Adam Robert Pah, Kellogg School of Management: When you look at the impact of technology on work, you’re really looking at three types of tasks: tasks that can be automated; tasks where human effort can be augmented; and tasks that are so open-ended or so poorly-bounded that they are still entirely in the human domain.
If you look at something like due diligence, it’s similar to the discovery process in the legal field. Let’s say you’re doing a deal. You want to provide all the documents that you need but you don’t want to give away too much in case the deal falls through. That is a process that could require huge amounts of human effort or it’s a process that can be automated. You can train AI to learn what documents matter for this process and can be given away, and which ones don’t and should not be disclosed.
For augmented tasks, that is a bit harder because the field is so much more open. In M&A, this could mean the reworking of the process of building a profile of a prospective buyer or target. You wouldn’t have to fill out a complete profile of what would make a good partner. The machine can actually help and augment your efforts, reducing the time it takes to do that work.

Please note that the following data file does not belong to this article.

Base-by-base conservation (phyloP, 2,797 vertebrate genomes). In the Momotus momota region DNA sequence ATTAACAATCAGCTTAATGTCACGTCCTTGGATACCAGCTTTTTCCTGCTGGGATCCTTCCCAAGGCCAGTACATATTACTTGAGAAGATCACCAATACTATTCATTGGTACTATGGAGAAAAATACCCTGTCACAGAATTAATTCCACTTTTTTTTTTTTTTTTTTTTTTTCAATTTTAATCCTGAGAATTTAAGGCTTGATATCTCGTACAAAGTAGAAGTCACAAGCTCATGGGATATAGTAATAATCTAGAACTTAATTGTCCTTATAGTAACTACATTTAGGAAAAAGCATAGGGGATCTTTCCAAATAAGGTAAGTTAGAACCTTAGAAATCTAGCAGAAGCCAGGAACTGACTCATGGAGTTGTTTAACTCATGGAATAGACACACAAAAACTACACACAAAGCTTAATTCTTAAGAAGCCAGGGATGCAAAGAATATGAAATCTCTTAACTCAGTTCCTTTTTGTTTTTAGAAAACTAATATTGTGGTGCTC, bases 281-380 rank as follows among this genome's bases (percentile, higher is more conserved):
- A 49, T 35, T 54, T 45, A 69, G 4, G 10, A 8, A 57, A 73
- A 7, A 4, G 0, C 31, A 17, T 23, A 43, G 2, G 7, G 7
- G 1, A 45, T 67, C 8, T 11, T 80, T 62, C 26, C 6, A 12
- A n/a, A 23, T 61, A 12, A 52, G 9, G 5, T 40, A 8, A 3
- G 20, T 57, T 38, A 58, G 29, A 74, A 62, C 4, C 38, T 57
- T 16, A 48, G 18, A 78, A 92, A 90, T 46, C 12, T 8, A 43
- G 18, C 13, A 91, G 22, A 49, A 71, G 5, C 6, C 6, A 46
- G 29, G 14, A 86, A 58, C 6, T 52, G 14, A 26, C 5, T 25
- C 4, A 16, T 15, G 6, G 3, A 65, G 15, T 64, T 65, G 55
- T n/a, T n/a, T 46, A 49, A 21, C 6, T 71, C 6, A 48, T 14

Scott Moeller, Cass Business School: Nearly all M&A processes today use VDRs, which allow an almost unlimited amount of data to be shared. The ability to roll through that data. The reality is that within a sector, culture is what modulates the pace of change.